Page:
Friday, 22 May 2009

The debate continues



Patrick Comerford

In this week’s edition (Friday 22 May 2009), the Church of Ireland Gazette publishes the following letter on page 8:

‘The General Synod’

Canon Patrick Comerford is to be congratulated on his blog which justly won a prize at General Synod. It contains two references to me (8th May, though I am not named) which deserve comment.

First, as seconder to Bill No.1 (that the Church’s 1999 Declaration on the 39 Articles of Religion be printed in future editions of the Prayer Book), he says that I wanted the Bill “amended and watered down”. In fact, the Bill’s proposer and
I both supported the amendment. It had been suggested that the unamended Bill might have the effect of changing the doctrine of the Church, which we had not intended. The Legal Advisory Committee had (understandably and correctly) said that determining this question was beyond its remit; but it was universally agreed that if the amendment were passed (as it subsequently was) there would be no doctrinal implications. This is clearly what Synod intended.

Secondly, Patrick claims that I “pilloried” the Benedictine mystic Dom Bede Griffiths. I said that Griffiths sought to persuade C.S. Lewis to integrate some aspects of Hinduism into his Christian thinking. I quoted Lewis as responding: “Your Hindus certainly sound delightful. But what do they deny? That has always been my trouble with Indians – to find any proposition they would pronounce false. But truth must surely involve exclusions?” I said that Lewis and Griffiths were lifelong friends; I did not intend to pillory, and I don’t think members of Synod would have taken me to be doing so.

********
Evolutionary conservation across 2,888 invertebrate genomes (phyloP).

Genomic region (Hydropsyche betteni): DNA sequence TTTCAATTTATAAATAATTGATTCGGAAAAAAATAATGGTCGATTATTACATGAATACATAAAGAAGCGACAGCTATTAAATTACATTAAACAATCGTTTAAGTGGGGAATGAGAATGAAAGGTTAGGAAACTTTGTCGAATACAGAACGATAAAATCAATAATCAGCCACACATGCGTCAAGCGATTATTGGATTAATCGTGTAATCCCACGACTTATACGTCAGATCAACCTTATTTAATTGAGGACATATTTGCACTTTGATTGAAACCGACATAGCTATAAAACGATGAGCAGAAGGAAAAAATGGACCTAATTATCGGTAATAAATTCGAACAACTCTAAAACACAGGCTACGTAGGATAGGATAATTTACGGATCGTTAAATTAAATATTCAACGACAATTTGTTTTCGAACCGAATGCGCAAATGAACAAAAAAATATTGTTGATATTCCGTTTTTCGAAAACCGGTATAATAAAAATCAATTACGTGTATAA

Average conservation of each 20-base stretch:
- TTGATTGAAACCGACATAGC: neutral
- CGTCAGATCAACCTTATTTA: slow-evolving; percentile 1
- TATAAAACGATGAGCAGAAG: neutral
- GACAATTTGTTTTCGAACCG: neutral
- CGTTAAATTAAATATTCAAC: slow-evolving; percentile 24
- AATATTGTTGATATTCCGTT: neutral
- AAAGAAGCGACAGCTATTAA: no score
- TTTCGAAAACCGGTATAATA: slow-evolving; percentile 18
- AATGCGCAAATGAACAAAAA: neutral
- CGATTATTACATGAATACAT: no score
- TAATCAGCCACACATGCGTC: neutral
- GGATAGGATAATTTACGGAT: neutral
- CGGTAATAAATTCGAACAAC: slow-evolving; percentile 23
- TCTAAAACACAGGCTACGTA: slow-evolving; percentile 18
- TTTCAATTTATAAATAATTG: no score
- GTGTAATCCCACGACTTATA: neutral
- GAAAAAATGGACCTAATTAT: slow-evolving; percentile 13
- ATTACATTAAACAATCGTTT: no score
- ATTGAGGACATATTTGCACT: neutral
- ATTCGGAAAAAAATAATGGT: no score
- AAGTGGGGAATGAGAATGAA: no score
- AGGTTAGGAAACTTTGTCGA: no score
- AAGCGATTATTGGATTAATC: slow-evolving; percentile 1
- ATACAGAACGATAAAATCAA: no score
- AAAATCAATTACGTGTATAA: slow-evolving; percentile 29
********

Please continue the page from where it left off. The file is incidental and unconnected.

Dermot O’Callaghan
27 Monument Road
Hillsborough
BT26 6HT


Dermot is a good friend, I am grateful for his comments on my blog. I hope he keeps reading, and I have no intention of questioning his motives or his sincerity. But firstly, I, like many other members of the synod, was astounded that the seconder of a Bill could seek to amend it at the very beginning of the debate. It was only after the debate that followed this unprecedented move that the proposer of the bill agreed to accept the amendment. If that had happened to me I would have been shocked, to say the least.

Secondly, I found this reference to Dom Bede Griffiths in the context of the 39 Articles shocking. To me, the inference was that Roman Catholics – even those as ecumenical and broadminded as that great writer and mystic – were and are in the same category as non-Christian polytheists. This set the tone for other contributions to the debate in which speakers claimed to be polite but made totally negative comments about other Churches, whose representatives were seated in the front row as guests.

Dermot says: “… I don’t think members of Synod would have taken me to be doing so.” But this member of General Synod did, and I told him so outside the synod hall.